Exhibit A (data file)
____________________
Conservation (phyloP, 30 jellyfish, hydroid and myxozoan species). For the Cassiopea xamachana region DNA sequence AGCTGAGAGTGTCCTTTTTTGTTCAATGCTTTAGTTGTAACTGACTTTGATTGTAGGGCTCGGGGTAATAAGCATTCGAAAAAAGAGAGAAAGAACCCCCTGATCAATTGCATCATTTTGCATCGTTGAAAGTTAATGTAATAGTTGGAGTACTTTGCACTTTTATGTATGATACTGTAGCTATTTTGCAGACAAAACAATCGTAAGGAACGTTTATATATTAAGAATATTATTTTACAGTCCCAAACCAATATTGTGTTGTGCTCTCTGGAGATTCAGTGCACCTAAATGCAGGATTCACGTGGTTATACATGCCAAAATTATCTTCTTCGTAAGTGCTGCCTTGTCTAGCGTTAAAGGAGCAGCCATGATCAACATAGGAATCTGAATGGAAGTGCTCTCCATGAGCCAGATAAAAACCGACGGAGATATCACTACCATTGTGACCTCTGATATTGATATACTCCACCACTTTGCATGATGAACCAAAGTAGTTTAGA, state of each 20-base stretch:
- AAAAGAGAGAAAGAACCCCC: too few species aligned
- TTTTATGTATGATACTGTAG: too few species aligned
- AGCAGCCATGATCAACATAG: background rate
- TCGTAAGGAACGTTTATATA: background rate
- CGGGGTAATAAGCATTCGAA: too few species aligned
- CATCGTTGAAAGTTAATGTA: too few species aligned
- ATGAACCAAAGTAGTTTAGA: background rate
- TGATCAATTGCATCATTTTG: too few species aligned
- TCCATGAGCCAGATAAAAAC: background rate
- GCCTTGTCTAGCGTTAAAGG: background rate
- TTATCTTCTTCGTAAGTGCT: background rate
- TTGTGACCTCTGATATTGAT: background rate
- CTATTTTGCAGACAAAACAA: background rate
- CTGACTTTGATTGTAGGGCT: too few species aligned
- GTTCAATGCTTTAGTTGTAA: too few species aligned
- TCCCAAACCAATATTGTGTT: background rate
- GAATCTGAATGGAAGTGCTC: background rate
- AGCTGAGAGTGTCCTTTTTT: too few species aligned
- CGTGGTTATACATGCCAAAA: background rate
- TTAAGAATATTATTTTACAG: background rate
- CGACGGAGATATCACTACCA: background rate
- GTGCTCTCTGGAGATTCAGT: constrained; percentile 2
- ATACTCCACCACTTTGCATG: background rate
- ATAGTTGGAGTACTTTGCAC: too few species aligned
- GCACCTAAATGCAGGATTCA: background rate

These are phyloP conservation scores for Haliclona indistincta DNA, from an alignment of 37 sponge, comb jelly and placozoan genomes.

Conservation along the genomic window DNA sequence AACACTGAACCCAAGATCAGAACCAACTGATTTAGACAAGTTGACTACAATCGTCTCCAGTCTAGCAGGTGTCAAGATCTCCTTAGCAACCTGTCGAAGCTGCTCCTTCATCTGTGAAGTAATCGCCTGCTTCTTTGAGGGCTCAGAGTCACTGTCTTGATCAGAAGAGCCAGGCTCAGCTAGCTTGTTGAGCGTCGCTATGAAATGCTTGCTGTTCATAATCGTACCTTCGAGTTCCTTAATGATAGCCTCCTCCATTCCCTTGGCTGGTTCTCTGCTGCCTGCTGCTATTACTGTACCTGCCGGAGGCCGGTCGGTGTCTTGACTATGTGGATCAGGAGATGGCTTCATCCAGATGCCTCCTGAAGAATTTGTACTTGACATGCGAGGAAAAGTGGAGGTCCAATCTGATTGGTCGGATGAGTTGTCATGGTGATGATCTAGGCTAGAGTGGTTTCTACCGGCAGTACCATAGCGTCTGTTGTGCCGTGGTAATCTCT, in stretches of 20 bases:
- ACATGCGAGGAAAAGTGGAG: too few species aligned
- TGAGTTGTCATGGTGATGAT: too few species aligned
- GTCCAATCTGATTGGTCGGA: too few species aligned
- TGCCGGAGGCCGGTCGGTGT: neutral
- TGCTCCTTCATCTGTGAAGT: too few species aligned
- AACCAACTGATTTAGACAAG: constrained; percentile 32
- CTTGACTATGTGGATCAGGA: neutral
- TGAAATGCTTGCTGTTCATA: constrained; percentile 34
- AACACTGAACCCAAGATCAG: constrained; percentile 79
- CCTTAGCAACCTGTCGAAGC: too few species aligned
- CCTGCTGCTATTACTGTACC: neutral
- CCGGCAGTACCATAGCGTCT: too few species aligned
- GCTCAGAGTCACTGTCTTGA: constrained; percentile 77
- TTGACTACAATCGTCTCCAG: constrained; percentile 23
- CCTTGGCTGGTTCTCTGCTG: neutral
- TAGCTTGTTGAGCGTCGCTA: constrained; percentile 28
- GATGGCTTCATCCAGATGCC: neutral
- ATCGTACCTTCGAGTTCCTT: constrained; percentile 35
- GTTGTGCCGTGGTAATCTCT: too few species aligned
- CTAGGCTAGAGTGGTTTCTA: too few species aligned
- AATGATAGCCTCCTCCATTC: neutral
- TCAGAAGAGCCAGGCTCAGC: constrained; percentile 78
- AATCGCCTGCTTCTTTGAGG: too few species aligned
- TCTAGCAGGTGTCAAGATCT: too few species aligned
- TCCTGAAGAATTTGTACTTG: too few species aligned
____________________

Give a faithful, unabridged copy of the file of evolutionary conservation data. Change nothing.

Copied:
Conservation (phyloP, 30 jellyfish, hydroid and myxozoan species). For the Cassiopea xamachana region DNA sequence AGCTGAGAGTGTCCTTTTTTGTTCAATGCTTTAGTTGTAACTGACTTTGATTGTAGGGCTCGGGGTAATAAGCATTCGAAAAAAGAGAGAAAGAACCCCCTGATCAATTGCATCATTTTGCATCGTTGAAAGTTAATGTAATAGTTGGAGTACTTTGCACTTTTATGTATGATACTGTAGCTATTTTGCAGACAAAACAATCGTAAGGAACGTTTATATATTAAGAATATTATTTTACAGTCCCAAACCAATATTGTGTTGTGCTCTCTGGAGATTCAGTGCACCTAAATGCAGGATTCACGTGGTTATACATGCCAAAATTATCTTCTTCGTAAGTGCTGCCTTGTCTAGCGTTAAAGGAGCAGCCATGATCAACATAGGAATCTGAATGGAAGTGCTCTCCATGAGCCAGATAAAAACCGACGGAGATATCACTACCATTGTGACCTCTGATATTGATATACTCCACCACTTTGCATGATGAACCAAAGTAGTTTAGA, state of each 20-base stretch:
- AAAAGAGAGAAAGAACCCCC: too few species aligned
- TTTTATGTATGATACTGTAG: too few species aligned
- AGCAGCCATGATCAACATAG: background rate
- TCGTAAGGAACGTTTATATA: background rate
- CGGGGTAATAAGCATTCGAA: too few species aligned
- CATCGTTGAAAGTTAATGTA: too few species aligned
- ATGAACCAAAGTAGTTTAGA: background rate
- TGATCAATTGCATCATTTTG: too few species aligned
- TCCATGAGCCAGATAAAAAC: background rate
- GCCTTGTCTAGCGTTAAAGG: background rate
- TTATCTTCTTCGTAAGTGCT: background rate
- TTGTGACCTCTGATATTGAT: background rate
- CTATTTTGCAGACAAAACAA: background rate
- CTGACTTTGATTGTAGGGCT: too few species aligned
- GTTCAATGCTTTAGTTGTAA: too few species aligned
- TCCCAAACCAATATTGTGTT: background rate
- GAATCTGAATGGAAGTGCTC: background rate
- AGCTGAGAGTGTCCTTTTTT: too few species aligned
- CGTGGTTATACATGCCAAAA: background rate
- TTAAGAATATTATTTTACAG: background rate
- CGACGGAGATATCACTACCA: background rate
- GTGCTCTCTGGAGATTCAGT: constrained; percentile 2
- ATACTCCACCACTTTGCATG: background rate
- ATAGTTGGAGTACTTTGCAC: too few species aligned
- GCACCTAAATGCAGGATTCA: background rate

These are phyloP conservation scores for Haliclona indistincta DNA, from an alignment of 37 sponge, comb jelly and placozoan genomes.

Conservation along the genomic window DNA sequence AACACTGAACCCAAGATCAGAACCAACTGATTTAGACAAGTTGACTACAATCGTCTCCAGTCTAGCAGGTGTCAAGATCTCCTTAGCAACCTGTCGAAGCTGCTCCTTCATCTGTGAAGTAATCGCCTGCTTCTTTGAGGGCTCAGAGTCACTGTCTTGATCAGAAGAGCCAGGCTCAGCTAGCTTGTTGAGCGTCGCTATGAAATGCTTGCTGTTCATAATCGTACCTTCGAGTTCCTTAATGATAGCCTCCTCCATTCCCTTGGCTGGTTCTCTGCTGCCTGCTGCTATTACTGTACCTGCCGGAGGCCGGTCGGTGTCTTGACTATGTGGATCAGGAGATGGCTTCATCCAGATGCCTCCTGAAGAATTTGTACTTGACATGCGAGGAAAAGTGGAGGTCCAATCTGATTGGTCGGATGAGTTGTCATGGTGATGATCTAGGCTAGAGTGGTTTCTACCGGCAGTACCATAGCGTCTGTTGTGCCGTGGTAATCTCT, in stretches of 20 bases:
- ACATGCGAGGAAAAGTGGAG: too few species aligned
- TGAGTTGTCATGGTGATGAT: too few species aligned
- GTCCAATCTGATTGGTCGGA: too few species aligned
- TGCCGGAGGCCGGTCGGTGT: neutral
- TGCTCCTTCATCTGTGAAGT: too few species aligned
- AACCAACTGATTTAGACAAG: constrained; percentile 32
- CTTGACTATGTGGATCAGGA: neutral
- TGAAATGCTTGCTGTTCATA: constrained; percentile 34
- AACACTGAACCCAAGATCAG: constrained; percentile 79
- CCTTAGCAACCTGTCGAAGC: too few species aligned
- CCTGCTGCTATTACTGTACC: neutral
- CCGGCAGTACCATAGCGTCT: too few species aligned
- GCTCAGAGTCACTGTCTTGA: constrained; percentile 77
- TTGACTACAATCGTCTCCAG: constrained; percentile 23
- CCTTGGCTGGTTCTCTGCTG: neutral
- TAGCTTGTTGAGCGTCGCTA: constrained; percentile 28
- GATGGCTTCATCCAGATGCC: neutral
- ATCGTACCTTCGAGTTCCTT: constrained; percentile 35
- GTTGTGCCGTGGTAATCTCT: too few species aligned
- CTAGGCTAGAGTGGTTTCTA: too few species aligned
- AATGATAGCCTCCTCCATTC: neutral
- TCAGAAGAGCCAGGCTCAGC: constrained; percentile 78
- AATCGCCTGCTTCTTTGAGG: too few species aligned
- TCTAGCAGGTGTCAAGATCT: too few species aligned
- TCCTGAAGAATTTGTACTTG: too few species aligned